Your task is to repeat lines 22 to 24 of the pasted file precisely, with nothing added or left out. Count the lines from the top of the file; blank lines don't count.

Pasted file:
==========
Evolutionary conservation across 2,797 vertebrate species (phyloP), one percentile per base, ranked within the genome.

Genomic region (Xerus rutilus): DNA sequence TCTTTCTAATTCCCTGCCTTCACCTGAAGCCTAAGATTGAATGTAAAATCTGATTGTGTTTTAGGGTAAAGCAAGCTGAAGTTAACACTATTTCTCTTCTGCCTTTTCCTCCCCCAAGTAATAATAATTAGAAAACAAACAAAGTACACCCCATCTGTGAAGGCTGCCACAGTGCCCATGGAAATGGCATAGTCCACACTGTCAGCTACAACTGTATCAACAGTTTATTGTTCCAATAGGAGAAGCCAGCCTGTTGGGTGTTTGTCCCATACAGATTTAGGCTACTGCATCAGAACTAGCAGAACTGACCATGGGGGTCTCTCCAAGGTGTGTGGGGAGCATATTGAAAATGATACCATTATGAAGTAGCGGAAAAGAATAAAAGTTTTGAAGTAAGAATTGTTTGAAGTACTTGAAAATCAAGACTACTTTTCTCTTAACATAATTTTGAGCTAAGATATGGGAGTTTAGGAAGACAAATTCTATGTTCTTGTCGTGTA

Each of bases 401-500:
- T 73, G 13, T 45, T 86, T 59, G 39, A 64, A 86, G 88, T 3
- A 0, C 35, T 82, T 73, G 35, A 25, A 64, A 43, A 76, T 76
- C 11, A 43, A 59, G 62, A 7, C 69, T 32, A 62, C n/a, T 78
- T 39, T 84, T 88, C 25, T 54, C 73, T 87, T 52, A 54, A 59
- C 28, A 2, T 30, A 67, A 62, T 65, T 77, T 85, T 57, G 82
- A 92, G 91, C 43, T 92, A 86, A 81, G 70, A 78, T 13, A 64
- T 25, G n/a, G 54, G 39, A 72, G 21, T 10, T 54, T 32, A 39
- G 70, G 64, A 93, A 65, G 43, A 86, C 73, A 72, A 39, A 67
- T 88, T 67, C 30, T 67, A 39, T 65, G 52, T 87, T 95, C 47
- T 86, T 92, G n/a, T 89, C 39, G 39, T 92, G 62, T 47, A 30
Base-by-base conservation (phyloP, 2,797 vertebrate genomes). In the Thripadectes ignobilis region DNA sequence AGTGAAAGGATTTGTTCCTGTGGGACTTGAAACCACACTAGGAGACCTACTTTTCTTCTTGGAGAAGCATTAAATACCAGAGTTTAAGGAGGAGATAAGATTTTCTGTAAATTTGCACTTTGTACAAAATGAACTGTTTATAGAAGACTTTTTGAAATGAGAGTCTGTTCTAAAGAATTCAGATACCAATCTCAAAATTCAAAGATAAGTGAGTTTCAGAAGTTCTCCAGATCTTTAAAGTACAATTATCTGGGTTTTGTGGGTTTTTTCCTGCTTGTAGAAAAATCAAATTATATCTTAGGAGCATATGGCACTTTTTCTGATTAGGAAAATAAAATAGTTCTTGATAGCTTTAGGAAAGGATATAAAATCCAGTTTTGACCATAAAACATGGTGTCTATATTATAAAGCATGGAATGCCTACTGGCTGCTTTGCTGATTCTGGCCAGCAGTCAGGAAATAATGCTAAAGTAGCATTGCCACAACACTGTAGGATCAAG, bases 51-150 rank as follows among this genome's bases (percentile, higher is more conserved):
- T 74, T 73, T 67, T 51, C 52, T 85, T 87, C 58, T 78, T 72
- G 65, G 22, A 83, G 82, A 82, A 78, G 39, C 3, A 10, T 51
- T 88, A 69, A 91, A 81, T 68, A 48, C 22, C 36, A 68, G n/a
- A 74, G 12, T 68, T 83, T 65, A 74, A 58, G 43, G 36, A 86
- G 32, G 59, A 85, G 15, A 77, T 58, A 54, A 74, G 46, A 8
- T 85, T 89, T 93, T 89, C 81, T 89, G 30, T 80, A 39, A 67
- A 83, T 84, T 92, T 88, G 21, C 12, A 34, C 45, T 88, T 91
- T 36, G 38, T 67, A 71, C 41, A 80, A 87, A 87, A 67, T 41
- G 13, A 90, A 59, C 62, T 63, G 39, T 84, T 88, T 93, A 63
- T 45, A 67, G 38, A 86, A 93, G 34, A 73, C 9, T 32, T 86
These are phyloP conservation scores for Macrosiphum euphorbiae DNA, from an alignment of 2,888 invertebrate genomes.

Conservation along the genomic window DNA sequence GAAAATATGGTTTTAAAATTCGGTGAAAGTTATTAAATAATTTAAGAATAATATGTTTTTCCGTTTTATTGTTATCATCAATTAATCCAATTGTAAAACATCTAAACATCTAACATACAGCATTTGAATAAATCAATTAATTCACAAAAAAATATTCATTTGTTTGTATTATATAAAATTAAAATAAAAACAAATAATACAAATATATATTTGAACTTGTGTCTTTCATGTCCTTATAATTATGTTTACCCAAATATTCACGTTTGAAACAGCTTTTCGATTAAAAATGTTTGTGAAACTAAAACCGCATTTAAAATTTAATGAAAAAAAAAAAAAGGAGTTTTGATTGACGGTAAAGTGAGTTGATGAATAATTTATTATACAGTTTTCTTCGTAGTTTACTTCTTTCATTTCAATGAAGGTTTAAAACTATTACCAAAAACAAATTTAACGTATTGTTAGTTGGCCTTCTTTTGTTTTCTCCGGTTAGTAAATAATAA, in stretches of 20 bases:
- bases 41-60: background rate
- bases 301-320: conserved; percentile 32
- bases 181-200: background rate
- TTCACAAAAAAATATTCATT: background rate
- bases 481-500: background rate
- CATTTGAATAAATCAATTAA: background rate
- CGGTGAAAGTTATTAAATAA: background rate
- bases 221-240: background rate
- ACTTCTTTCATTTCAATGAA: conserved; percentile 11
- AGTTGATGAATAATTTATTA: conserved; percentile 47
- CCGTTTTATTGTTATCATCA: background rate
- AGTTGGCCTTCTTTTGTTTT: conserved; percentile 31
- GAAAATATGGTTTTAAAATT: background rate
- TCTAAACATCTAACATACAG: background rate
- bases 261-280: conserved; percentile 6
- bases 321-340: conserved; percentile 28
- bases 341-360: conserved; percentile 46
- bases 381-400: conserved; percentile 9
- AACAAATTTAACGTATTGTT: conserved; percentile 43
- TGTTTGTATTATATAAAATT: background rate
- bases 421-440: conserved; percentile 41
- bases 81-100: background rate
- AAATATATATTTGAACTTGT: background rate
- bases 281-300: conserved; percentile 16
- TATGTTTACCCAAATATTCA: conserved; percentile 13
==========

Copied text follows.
- T 36, G 38, T 67, A 71, C 41, A 80, A 87, A 87, A 67, T 41
- G 13, A 90, A 59, C 62, T 63, G 39, T 84, T 88, T 93, A 63
- T 45, A 67, G 38, A 86, A 93, G 34, A 73, C 9, T 32, T 86